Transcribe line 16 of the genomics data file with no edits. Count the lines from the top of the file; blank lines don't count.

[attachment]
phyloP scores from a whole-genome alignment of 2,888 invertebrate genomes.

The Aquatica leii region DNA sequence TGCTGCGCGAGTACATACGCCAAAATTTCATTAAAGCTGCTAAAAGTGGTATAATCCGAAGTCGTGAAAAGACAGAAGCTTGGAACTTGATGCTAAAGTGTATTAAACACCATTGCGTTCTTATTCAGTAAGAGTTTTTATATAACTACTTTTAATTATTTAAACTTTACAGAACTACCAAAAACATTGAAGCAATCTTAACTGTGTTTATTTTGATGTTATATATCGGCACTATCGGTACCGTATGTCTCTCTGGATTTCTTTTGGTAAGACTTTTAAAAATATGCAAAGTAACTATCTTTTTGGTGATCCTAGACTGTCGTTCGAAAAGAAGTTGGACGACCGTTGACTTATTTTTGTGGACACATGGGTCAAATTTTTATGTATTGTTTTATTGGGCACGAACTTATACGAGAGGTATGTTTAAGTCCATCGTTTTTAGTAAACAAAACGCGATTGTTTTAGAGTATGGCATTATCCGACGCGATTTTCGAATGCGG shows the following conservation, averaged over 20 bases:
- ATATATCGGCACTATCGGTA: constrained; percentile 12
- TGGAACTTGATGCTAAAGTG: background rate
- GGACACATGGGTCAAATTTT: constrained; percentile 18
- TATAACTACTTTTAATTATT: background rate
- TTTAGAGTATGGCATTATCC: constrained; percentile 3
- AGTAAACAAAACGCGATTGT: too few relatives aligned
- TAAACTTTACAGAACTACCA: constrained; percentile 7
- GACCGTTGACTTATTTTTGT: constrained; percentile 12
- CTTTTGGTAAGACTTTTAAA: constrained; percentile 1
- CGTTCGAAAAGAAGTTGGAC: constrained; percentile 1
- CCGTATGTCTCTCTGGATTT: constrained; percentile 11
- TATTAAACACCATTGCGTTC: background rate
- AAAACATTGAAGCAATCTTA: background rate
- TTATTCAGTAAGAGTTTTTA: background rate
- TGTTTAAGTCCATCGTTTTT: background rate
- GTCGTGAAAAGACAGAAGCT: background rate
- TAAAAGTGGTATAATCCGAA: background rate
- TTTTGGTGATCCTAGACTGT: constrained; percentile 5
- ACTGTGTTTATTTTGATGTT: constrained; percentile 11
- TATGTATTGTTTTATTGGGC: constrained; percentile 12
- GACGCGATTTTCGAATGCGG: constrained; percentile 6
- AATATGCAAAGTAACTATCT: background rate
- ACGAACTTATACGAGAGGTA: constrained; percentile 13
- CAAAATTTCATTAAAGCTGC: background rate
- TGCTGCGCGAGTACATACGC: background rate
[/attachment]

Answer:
- TTATTCAGTAAGAGTTTTTA: background rate